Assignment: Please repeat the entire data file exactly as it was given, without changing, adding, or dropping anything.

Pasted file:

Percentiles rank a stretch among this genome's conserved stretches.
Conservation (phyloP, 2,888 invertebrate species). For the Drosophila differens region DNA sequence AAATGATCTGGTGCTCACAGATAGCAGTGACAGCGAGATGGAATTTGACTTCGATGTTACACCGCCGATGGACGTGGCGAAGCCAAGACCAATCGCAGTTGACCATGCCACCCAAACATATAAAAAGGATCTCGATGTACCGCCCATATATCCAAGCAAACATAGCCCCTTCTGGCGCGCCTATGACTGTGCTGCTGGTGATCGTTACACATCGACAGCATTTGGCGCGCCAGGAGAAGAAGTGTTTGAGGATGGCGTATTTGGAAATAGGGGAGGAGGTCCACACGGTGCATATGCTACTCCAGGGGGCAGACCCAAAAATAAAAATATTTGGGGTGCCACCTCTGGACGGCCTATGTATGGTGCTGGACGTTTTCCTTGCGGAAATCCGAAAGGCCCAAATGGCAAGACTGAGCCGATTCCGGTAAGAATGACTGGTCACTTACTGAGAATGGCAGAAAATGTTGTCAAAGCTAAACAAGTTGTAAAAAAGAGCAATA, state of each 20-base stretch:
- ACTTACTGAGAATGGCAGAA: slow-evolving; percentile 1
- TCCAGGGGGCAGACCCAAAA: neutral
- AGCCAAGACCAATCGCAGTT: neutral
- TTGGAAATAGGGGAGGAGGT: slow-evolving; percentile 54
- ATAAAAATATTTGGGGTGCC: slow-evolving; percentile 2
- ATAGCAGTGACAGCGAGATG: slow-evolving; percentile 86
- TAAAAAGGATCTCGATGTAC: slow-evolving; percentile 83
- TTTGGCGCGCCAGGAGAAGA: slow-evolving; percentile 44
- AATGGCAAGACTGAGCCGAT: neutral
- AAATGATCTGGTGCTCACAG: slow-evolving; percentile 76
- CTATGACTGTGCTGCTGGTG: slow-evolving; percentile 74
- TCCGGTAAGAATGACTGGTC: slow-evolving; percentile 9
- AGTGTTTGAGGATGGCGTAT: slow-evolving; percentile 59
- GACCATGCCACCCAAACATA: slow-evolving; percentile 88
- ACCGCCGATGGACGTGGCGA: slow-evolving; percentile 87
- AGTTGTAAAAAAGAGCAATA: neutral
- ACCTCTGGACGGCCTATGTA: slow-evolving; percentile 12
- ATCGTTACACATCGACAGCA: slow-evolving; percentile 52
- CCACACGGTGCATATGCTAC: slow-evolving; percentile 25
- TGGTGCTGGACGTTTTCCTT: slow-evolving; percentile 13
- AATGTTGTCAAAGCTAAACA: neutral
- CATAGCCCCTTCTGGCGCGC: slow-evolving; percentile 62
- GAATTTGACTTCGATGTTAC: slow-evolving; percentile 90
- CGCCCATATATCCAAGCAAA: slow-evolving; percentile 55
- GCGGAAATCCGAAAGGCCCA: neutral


Percentiles rank a stretch among this genome's conserved stretches.
Conservation (phyloP, 2,888 invertebrate species). For the Drosophila differens region DNA sequence AAATGATCTGGTGCTCACAGATAGCAGTGACAGCGAGATGGAATTTGACTTCGATGTTACACCGCCGATGGACGTGGCGAAGCCAAGACCAATCGCAGTTGACCATGCCACCCAAACATATAAAAAGGATCTCGATGTACCGCCCATATATCCAAGCAAACATAGCCCCTTCTGGCGCGCCTATGACTGTGCTGCTGGTGATCGTTACACATCGACAGCATTTGGCGCGCCAGGAGAAGAAGTGTTTGAGGATGGCGTATTTGGAAATAGGGGAGGAGGTCCACACGGTGCATATGCTACTCCAGGGGGCAGACCCAAAAATAAAAATATTTGGGGTGCCACCTCTGGACGGCCTATGTATGGTGCTGGACGTTTTCCTTGCGGAAATCCGAAAGGCCCAAATGGCAAGACTGAGCCGATTCCGGTAAGAATGACTGGTCACTTACTGAGAATGGCAGAAAATGTTGTCAAAGCTAAACAAGTTGTAAAAAAGAGCAATA, state of each 20-base stretch:
- ACTTACTGAGAATGGCAGAA: slow-evolving; percentile 1
- TCCAGGGGGCAGACCCAAAA: neutral
- AGCCAAGACCAATCGCAGTT: neutral
- TTGGAAATAGGGGAGGAGGT: slow-evolving; percentile 54
- ATAAAAATATTTGGGGTGCC: slow-evolving; percentile 2
- ATAGCAGTGACAGCGAGATG: slow-evolving; percentile 86
- TAAAAAGGATCTCGATGTAC: slow-evolving; percentile 83
- TTTGGCGCGCCAGGAGAAGA: slow-evolving; percentile 44
- AATGGCAAGACTGAGCCGAT: neutral
- AAATGATCTGGTGCTCACAG: slow-evolving; percentile 76
- CTATGACTGTGCTGCTGGTG: slow-evolving; percentile 74
- TCCGGTAAGAATGACTGGTC: slow-evolving; percentile 9
- AGTGTTTGAGGATGGCGTAT: slow-evolving; percentile 59
- GACCATGCCACCCAAACATA: slow-evolving; percentile 88
- ACCGCCGATGGACGTGGCGA: slow-evolving; percentile 87
- AGTTGTAAAAAAGAGCAATA: neutral
- ACCTCTGGACGGCCTATGTA: slow-evolving; percentile 12
- ATCGTTACACATCGACAGCA: slow-evolving; percentile 52
- CCACACGGTGCATATGCTAC: slow-evolving; percentile 25
- TGGTGCTGGACGTTTTCCTT: slow-evolving; percentile 13
- AATGTTGTCAAAGCTAAACA: neutral
- CATAGCCCCTTCTGGCGCGC: slow-evolving; percentile 62
- GAATTTGACTTCGATGTTAC: slow-evolving; percentile 90
- CGCCCATATATCCAAGCAAA: slow-evolving; percentile 55
- GCGGAAATCCGAAAGGCCCA: neutral